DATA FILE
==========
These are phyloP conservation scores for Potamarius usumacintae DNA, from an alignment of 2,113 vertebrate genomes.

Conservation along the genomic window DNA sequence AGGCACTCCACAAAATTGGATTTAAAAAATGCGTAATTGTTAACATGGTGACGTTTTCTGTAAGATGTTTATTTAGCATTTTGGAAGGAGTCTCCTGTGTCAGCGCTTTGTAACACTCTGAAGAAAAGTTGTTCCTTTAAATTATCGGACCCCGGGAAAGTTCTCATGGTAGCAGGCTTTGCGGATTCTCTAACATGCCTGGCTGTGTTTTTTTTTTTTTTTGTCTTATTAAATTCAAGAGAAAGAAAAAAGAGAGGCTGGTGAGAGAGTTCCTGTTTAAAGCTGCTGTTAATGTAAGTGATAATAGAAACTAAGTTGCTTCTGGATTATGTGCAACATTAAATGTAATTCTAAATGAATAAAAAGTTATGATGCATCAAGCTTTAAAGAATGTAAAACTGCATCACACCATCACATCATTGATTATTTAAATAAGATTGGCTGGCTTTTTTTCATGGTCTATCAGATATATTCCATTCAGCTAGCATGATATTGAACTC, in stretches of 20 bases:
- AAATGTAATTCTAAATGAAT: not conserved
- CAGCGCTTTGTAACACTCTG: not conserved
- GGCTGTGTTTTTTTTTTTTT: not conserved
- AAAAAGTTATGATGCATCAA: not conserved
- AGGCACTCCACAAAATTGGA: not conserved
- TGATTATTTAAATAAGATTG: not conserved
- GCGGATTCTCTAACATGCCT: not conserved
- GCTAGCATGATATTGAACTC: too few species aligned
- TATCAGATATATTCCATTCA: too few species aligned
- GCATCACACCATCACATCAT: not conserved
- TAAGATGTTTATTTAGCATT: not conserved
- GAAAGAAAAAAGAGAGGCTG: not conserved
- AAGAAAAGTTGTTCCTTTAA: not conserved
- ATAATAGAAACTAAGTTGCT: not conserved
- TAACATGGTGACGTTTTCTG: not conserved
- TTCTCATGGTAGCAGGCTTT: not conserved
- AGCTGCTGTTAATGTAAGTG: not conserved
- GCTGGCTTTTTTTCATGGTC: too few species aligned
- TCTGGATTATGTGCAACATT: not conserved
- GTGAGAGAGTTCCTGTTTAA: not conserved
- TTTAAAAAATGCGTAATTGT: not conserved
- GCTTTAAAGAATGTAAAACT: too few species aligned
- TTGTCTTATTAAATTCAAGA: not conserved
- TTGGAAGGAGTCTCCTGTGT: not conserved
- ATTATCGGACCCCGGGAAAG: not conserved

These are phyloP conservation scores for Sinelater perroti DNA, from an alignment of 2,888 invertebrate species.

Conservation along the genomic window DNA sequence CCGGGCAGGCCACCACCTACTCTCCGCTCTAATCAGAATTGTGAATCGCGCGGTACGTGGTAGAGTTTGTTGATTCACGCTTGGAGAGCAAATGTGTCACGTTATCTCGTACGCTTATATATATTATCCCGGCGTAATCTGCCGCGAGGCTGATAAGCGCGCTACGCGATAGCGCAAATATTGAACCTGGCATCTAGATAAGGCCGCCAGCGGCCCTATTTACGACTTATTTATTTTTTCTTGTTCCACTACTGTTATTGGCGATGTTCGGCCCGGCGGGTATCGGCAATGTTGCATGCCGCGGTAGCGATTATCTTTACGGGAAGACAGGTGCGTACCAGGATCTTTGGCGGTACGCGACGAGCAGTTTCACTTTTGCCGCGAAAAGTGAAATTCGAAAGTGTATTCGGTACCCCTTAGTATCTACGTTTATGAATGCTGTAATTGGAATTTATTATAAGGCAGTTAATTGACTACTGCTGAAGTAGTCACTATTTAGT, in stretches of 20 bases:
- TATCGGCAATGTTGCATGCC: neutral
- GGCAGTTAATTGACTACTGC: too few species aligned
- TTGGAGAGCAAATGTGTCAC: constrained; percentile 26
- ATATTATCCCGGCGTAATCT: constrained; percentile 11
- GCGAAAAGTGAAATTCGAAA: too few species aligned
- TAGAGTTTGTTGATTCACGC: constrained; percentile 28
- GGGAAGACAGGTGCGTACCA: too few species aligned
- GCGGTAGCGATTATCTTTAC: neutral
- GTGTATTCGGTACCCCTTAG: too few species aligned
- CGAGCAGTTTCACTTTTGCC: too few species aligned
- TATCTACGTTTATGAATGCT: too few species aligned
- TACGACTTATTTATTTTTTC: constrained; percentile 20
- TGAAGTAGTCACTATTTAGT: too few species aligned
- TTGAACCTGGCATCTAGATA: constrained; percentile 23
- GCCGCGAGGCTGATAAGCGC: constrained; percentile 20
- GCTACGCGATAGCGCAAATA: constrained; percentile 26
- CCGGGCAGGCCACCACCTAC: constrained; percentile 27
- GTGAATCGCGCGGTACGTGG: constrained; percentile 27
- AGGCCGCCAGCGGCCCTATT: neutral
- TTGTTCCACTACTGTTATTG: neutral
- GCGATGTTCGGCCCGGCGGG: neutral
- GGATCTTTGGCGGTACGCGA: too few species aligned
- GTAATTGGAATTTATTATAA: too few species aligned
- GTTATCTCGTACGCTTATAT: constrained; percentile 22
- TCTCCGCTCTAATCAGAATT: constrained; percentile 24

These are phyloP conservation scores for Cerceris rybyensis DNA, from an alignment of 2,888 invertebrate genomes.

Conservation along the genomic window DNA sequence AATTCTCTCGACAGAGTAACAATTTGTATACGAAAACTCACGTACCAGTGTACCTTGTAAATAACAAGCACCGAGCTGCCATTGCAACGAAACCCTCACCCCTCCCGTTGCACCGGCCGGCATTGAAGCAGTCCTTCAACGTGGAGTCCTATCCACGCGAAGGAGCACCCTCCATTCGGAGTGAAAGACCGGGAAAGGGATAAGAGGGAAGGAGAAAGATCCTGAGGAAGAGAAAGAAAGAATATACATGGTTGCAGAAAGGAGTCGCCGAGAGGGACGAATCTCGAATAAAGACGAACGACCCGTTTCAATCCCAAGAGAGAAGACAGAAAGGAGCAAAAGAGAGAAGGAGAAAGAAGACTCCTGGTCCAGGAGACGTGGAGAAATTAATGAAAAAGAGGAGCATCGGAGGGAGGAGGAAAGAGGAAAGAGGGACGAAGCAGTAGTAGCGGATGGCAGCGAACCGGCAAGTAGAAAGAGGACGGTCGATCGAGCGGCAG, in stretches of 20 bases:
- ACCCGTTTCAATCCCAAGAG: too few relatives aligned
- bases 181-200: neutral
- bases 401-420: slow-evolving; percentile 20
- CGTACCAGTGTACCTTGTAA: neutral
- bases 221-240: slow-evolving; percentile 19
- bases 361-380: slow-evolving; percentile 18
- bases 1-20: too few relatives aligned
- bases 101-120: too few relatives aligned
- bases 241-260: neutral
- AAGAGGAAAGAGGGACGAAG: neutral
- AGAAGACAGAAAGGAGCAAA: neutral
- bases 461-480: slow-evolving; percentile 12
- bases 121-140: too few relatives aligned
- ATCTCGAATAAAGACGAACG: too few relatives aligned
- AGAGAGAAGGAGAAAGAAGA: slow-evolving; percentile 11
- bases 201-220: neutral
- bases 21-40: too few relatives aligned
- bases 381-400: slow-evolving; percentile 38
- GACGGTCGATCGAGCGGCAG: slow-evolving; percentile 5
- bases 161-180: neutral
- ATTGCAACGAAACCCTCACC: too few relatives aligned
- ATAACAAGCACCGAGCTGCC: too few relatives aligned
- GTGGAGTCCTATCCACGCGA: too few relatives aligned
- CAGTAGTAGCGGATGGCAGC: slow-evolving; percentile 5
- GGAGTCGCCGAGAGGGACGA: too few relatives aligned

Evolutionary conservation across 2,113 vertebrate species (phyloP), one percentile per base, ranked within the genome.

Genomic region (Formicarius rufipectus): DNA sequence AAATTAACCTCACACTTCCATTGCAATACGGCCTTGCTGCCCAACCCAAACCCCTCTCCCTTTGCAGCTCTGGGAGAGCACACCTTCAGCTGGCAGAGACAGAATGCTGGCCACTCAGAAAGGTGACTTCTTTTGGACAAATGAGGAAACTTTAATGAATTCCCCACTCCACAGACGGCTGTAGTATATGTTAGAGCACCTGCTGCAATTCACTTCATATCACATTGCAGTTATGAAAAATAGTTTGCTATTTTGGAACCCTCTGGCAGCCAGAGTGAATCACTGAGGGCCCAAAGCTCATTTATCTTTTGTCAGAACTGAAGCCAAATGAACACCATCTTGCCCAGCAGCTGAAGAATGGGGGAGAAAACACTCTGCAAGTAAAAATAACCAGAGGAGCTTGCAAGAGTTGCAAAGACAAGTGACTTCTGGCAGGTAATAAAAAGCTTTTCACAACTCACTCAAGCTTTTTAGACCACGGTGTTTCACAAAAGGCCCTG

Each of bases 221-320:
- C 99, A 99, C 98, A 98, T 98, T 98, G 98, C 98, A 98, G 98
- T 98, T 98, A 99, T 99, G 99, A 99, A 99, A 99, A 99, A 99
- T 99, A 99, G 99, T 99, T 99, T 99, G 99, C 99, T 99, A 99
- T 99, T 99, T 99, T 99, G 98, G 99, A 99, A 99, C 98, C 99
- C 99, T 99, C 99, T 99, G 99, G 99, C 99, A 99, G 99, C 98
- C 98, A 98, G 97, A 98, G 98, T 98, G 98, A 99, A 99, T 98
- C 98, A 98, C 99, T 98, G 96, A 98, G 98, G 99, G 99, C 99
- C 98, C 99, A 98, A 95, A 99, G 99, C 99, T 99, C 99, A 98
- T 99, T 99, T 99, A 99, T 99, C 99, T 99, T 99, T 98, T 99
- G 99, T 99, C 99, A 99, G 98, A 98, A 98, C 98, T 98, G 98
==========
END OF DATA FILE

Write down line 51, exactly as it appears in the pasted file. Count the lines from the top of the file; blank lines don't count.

- GGATCTTTGGCGGTACGCGA: too few species aligned